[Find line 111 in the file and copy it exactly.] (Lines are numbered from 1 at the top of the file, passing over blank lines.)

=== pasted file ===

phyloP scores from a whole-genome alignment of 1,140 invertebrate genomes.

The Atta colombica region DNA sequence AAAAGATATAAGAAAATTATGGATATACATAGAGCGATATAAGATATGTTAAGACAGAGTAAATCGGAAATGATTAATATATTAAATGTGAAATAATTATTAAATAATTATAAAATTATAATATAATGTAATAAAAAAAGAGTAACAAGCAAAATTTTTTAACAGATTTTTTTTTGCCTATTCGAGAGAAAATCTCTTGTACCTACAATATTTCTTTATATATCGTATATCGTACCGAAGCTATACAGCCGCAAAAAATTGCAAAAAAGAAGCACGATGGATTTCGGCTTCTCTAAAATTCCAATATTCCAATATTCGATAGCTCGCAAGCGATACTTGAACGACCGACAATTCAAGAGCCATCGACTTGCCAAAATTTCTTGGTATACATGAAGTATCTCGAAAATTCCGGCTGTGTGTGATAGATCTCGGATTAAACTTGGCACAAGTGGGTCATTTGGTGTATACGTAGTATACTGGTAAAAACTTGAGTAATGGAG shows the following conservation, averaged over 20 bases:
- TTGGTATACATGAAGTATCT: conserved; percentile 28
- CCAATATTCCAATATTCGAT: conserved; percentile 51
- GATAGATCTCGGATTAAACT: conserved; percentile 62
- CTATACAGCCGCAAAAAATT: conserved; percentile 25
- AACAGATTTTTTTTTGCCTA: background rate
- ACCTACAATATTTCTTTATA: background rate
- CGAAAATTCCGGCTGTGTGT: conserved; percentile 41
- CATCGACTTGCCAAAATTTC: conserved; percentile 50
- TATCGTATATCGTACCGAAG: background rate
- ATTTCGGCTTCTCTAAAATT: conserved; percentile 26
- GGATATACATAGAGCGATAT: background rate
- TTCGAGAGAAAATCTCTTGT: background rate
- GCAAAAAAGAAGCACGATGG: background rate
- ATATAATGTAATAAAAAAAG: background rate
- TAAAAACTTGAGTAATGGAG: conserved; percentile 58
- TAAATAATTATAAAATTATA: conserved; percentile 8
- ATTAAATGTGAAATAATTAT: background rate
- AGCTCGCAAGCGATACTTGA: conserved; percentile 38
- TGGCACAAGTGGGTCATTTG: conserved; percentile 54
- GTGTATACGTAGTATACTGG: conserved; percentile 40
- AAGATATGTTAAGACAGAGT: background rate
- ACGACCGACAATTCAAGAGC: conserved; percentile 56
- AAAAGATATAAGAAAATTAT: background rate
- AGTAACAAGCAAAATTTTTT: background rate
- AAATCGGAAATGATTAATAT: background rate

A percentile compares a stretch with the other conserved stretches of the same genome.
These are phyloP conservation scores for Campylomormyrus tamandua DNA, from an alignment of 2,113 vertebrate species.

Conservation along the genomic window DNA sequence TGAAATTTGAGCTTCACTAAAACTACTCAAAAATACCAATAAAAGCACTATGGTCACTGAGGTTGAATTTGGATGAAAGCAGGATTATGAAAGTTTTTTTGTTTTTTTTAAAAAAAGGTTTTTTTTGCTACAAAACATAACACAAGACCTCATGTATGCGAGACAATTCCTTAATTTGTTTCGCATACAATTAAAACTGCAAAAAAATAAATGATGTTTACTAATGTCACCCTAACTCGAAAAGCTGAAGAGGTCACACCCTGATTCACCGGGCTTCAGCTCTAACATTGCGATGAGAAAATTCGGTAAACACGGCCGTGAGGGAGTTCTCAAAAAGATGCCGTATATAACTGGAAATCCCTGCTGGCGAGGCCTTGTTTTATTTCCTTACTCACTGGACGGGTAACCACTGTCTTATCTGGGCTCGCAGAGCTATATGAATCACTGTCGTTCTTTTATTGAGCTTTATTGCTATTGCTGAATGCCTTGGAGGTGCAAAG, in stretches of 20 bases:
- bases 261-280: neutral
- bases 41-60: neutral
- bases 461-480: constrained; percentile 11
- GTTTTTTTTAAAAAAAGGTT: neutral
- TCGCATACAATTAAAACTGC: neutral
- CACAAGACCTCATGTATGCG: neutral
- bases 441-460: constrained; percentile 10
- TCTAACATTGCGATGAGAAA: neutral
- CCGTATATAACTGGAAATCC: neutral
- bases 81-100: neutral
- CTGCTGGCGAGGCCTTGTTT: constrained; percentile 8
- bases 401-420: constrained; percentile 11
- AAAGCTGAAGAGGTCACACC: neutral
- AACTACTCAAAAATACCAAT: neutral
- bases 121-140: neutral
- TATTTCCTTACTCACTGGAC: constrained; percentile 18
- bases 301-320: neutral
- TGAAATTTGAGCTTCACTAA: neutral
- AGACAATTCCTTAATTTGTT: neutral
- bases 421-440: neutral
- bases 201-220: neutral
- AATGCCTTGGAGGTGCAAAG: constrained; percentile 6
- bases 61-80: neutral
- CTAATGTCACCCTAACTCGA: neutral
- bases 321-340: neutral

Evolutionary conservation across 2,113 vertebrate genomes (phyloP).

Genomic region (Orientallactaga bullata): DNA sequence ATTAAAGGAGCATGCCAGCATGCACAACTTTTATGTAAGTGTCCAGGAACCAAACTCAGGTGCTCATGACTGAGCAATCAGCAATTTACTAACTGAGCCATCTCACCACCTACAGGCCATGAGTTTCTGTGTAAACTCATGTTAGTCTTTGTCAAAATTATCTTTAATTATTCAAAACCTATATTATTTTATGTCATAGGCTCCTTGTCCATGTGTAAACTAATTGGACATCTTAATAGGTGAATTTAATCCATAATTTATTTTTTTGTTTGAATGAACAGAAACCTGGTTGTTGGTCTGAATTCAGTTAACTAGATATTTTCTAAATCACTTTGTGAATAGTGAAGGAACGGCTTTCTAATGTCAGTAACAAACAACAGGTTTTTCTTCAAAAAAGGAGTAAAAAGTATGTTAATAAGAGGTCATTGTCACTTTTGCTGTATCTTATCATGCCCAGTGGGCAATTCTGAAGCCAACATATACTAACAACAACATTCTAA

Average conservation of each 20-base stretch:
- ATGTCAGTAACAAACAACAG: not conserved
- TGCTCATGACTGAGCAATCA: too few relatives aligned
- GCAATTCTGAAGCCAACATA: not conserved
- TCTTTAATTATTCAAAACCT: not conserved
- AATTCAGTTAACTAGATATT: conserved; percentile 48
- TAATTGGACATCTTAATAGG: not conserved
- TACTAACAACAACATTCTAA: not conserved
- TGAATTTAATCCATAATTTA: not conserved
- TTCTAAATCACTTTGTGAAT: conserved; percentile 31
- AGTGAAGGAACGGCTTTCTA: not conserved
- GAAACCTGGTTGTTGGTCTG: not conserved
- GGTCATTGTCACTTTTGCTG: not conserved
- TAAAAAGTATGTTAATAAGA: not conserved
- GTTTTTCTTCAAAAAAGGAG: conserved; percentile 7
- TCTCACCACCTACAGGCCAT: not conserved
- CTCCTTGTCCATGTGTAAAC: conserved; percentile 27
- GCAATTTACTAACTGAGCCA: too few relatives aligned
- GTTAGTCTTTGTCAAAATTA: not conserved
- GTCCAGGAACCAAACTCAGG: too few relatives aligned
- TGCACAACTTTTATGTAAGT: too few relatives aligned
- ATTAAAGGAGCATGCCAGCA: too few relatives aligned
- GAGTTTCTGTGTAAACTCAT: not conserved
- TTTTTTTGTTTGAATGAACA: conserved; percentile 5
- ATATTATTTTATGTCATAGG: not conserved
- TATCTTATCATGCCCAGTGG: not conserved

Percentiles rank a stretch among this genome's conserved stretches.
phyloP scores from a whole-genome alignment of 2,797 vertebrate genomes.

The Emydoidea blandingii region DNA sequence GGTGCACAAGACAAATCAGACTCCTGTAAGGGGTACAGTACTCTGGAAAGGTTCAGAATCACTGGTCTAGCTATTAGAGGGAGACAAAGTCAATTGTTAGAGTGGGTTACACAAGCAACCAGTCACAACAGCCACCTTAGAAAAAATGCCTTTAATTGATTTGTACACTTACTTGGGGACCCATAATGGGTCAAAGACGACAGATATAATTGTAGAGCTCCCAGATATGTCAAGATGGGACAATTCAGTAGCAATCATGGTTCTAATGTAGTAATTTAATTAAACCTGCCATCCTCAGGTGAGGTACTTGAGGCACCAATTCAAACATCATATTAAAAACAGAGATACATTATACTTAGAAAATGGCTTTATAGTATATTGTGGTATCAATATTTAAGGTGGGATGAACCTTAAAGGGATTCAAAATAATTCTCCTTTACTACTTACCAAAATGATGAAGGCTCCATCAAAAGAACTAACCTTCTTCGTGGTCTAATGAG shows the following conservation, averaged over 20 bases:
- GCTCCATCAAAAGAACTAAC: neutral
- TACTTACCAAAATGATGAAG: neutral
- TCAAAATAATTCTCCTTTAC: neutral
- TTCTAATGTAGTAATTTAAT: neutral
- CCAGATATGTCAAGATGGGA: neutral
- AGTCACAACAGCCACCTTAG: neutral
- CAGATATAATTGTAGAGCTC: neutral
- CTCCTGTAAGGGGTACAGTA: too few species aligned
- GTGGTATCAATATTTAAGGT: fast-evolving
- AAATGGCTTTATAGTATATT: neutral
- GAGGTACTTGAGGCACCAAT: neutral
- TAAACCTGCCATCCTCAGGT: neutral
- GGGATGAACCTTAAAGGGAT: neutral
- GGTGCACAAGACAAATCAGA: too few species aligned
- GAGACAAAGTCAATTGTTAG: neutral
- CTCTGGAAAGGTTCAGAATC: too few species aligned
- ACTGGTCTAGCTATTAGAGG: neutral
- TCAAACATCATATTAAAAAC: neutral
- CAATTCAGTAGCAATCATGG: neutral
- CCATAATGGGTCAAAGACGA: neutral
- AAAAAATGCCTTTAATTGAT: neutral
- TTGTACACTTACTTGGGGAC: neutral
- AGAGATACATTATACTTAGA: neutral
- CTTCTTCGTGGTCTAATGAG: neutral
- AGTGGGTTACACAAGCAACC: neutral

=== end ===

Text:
- AGTGGGTTACACAAGCAACC: neutral